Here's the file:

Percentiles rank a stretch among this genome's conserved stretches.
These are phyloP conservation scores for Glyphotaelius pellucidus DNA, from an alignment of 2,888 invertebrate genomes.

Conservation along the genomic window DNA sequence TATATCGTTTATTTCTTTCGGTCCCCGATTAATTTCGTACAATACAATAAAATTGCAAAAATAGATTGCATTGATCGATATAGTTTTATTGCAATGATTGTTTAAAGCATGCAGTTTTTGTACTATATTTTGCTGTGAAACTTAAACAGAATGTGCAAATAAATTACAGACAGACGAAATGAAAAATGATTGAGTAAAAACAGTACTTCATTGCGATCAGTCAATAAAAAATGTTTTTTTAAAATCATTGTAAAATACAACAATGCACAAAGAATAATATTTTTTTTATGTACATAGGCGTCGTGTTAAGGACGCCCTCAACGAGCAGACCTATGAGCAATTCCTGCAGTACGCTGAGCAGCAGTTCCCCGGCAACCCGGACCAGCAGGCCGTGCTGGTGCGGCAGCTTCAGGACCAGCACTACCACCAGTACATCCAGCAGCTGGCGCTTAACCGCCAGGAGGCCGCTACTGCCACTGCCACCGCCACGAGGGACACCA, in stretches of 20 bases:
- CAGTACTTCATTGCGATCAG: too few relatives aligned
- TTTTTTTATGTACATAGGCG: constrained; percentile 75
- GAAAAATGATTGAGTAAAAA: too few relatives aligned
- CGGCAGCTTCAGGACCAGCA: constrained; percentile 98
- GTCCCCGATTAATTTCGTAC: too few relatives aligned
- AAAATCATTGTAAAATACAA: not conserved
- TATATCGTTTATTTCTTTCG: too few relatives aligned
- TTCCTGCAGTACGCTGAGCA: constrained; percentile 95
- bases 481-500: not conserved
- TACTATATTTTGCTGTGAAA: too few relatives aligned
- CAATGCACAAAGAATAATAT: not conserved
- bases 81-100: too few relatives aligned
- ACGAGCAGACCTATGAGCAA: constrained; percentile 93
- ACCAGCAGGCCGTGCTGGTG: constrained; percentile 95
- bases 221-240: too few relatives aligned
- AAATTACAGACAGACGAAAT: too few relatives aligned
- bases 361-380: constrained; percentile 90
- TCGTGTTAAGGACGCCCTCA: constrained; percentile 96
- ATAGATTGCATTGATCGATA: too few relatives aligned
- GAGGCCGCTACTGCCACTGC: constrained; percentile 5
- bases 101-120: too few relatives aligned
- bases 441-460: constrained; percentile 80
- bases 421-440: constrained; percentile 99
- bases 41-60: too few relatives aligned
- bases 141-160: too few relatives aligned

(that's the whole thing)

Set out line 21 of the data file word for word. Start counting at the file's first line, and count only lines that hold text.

- TCGTGTTAAGGACGCCCTCA: constrained; percentile 96